• Certain of the monitored parameters of the sentinel species, e.g. growth, valve gap, heart rate, etc, can be used in existing environmental models such as DREAM (dose-related environmental risk assessment) which are already in use by the oil and gas industry. Data input from the methods of the invention may thus be used to enhance the reliability and accuracy of the results from such models.
  • While continuous real-time monitoring is possible according to the invention, it will not always be necessary and data sampling may be effected instead at intervals, e.g. of 1 to 48 hours, optionally with data being collected and averaged between sampling times. Desirably however, the sensor units will be arranged to override any temporally spaced sampling should the detected values of the parameters under study fall outside a "normal operating window", i.e. so that leakages may be detected and dealt with promptly.
  • The data from the sensor units may thus be used to calculate an indication of contamination from the biosensors, and to determine whether the cause is external to the well facility (e.g. by comparison with outliers and comparison between the biosensors taking into account the seawater velocity (i.e. speed and direction in the horizontal plane) and by correction for influence of temperature, pressure, salinity (itself determinable from the detected conductivity), transient biomass (determinable from the detected chlorophyll concentration), and transient turbidity (e.g. due to unduly high seabed turbulence)).
  • Where external factors cannot be ruled out, data from the passive sampling sensors may be used to increase the degree of confidence in the contamination indication, and if necessary the biosensors may be retrieved, e.g. using submarines such as AUVs and ROVs, so that autopsies, biopsies or other analyses may be performed. Together this can give rapid confirmation that contamination above a preset threshold has occurred or is occurring and as to whether this is attributable to the operation of the well facility. This enables the well operator to take corrective action with a minimum of delay, e.g. by stopping or slowing hydrocarbon production at one or more of the wellheads, by repairing the wellhead equipment responsible for leakage, etc.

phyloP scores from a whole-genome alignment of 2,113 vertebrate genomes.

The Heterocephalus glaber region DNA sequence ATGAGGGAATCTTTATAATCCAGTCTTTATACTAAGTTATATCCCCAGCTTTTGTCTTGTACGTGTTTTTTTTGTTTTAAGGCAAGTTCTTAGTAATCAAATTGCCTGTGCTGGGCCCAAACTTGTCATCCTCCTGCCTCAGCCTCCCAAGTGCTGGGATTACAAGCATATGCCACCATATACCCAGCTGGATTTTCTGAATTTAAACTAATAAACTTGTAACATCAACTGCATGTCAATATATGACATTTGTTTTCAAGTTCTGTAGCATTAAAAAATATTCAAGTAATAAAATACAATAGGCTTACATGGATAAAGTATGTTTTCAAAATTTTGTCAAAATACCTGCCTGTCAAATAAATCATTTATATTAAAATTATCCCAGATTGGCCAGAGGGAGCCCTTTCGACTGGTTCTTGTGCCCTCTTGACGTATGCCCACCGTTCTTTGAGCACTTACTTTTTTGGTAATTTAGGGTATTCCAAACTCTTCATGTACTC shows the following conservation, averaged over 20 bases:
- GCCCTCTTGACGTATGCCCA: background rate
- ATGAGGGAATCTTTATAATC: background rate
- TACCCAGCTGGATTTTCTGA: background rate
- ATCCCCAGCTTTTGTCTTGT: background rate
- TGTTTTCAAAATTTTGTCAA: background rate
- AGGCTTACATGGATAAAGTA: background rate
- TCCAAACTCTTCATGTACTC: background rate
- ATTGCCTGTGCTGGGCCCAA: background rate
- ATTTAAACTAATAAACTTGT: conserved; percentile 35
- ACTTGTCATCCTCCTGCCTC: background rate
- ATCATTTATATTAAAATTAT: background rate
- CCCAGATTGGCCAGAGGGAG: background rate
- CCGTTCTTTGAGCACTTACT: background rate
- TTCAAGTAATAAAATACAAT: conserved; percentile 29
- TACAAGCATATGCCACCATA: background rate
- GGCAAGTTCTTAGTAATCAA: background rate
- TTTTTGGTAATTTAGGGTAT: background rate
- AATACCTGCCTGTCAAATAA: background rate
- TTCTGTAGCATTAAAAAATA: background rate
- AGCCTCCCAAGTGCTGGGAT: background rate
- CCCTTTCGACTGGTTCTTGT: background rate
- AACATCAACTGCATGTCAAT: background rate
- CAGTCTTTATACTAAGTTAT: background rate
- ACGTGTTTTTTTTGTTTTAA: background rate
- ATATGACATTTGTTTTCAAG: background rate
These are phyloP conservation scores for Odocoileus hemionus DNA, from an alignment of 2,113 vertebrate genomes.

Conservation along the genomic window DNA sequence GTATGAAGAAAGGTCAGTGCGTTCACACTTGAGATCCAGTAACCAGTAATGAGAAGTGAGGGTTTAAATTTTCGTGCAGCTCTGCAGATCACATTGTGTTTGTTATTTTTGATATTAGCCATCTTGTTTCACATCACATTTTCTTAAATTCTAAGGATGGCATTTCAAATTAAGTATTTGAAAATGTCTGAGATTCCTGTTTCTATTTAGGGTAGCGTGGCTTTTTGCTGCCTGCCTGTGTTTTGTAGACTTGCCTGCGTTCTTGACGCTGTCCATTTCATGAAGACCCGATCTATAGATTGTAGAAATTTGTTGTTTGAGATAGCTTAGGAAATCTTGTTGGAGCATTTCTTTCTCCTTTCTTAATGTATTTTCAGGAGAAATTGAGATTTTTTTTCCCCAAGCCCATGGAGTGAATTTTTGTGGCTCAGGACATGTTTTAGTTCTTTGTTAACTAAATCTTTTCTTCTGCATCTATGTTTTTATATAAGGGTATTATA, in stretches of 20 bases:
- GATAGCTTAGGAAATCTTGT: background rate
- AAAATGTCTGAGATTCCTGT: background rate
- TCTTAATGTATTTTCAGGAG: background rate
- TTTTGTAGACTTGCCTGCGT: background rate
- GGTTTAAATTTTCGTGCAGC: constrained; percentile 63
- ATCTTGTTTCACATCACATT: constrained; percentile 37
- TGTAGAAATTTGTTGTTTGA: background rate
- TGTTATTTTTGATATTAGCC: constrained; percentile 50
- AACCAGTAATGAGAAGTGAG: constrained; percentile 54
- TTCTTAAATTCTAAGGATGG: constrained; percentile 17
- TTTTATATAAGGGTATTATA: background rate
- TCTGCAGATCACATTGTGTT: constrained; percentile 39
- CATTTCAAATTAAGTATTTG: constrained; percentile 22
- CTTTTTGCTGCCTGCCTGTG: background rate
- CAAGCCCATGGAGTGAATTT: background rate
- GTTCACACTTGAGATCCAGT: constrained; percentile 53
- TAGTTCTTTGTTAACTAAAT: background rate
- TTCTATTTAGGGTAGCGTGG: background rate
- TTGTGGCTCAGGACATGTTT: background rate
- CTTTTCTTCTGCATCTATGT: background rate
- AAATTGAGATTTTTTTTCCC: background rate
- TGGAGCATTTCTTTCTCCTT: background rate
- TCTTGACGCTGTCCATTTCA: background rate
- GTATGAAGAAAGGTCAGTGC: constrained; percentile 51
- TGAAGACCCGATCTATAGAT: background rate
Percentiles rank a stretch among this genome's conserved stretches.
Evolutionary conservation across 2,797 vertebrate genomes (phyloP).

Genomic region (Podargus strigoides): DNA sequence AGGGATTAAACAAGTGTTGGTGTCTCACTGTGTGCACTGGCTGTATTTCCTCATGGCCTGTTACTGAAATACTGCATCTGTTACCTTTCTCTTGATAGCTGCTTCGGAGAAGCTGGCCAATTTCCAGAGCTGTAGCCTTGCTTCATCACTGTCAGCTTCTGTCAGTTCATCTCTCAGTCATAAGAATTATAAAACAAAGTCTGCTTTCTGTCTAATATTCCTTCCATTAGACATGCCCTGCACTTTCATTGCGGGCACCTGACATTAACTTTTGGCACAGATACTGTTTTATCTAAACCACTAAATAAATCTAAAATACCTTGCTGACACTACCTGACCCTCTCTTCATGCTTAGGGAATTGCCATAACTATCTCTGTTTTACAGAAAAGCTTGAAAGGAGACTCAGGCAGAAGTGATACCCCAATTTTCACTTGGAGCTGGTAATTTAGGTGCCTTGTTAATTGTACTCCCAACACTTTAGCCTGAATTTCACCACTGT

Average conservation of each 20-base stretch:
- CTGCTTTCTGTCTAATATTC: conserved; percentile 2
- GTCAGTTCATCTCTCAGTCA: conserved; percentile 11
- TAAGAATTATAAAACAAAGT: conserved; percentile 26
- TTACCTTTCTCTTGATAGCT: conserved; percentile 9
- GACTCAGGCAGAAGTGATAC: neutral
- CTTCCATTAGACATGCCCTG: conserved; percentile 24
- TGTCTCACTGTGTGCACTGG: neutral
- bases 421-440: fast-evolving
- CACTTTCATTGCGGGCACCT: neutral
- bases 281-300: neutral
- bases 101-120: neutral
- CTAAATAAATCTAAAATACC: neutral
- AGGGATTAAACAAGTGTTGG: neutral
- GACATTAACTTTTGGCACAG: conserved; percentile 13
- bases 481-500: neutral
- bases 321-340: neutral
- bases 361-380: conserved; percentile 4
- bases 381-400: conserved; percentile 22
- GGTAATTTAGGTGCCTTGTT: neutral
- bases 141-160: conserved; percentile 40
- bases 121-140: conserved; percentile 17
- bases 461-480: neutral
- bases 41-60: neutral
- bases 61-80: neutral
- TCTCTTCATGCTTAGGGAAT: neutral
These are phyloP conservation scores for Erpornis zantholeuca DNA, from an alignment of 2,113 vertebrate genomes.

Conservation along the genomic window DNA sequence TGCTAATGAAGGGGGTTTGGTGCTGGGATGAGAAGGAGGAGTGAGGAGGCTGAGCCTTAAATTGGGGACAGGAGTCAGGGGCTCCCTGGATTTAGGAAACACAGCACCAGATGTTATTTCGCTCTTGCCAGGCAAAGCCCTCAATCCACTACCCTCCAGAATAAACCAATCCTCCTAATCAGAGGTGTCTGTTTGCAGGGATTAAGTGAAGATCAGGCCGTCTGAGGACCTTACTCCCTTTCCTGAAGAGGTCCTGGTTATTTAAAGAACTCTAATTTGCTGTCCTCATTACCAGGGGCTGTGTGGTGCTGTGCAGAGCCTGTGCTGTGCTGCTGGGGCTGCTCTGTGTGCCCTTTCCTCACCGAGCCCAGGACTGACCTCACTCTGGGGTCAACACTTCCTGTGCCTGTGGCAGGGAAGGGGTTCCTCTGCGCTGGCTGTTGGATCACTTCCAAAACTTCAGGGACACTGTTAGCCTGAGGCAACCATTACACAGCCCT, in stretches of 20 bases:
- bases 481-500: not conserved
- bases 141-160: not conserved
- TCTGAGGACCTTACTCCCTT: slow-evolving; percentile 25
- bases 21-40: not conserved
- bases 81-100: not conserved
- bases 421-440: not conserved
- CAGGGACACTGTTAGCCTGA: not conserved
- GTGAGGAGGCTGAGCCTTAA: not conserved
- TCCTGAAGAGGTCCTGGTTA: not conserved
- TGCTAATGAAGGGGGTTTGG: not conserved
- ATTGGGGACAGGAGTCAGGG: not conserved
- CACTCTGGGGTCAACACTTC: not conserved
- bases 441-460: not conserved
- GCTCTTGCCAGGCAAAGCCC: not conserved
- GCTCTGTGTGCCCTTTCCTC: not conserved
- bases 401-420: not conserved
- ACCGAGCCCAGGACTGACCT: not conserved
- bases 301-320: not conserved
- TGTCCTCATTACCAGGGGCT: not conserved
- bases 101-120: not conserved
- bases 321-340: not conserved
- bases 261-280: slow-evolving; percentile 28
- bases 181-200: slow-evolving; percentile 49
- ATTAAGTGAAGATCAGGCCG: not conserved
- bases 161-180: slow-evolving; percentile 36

• In an alternative form, the invention is also suitable for monitoring the operation of an offshore hydrocarbon well facility which includes a surface (i.e. sea-surface) platform, e.g. a floating or static drilling and/or production platform. In this instance however, two arrays of sensor units are required, one at the seabed and one submerged but near the sea surface.
  • Viewed from this aspect the invention provides a method of detecting seawater contamination from an offshore hydrocarbon well facility comprising a sea surface drilling or production platform (or a combination of such platforms) connected to a seabed wellhead, wherein a first plurality of at least three submerged sensor units is arranged around said platform at a depth of 15 to 50 m and at a distance of 50 to 500 m and a second plurality of at least three sensor units is arranged at the seabed around said wellhead at a distance of 50 to 500 m, each said sensor unit comprising a biological sensor and a data transmitter, said well facility further comprising a submerged sediment trap, a seawater velocity sensor, a seawater conductivity sensor, a seawater temperature sensor, and a data receiver arranged to receive data from said transmitters, in which method data from said receiver is analysed to determine indicia of seawater contamination at said well facility and of the seawater flow at said well facility and thereby to provide a signal indicative of seawater contamination above a preselected limit deriving from said well facility.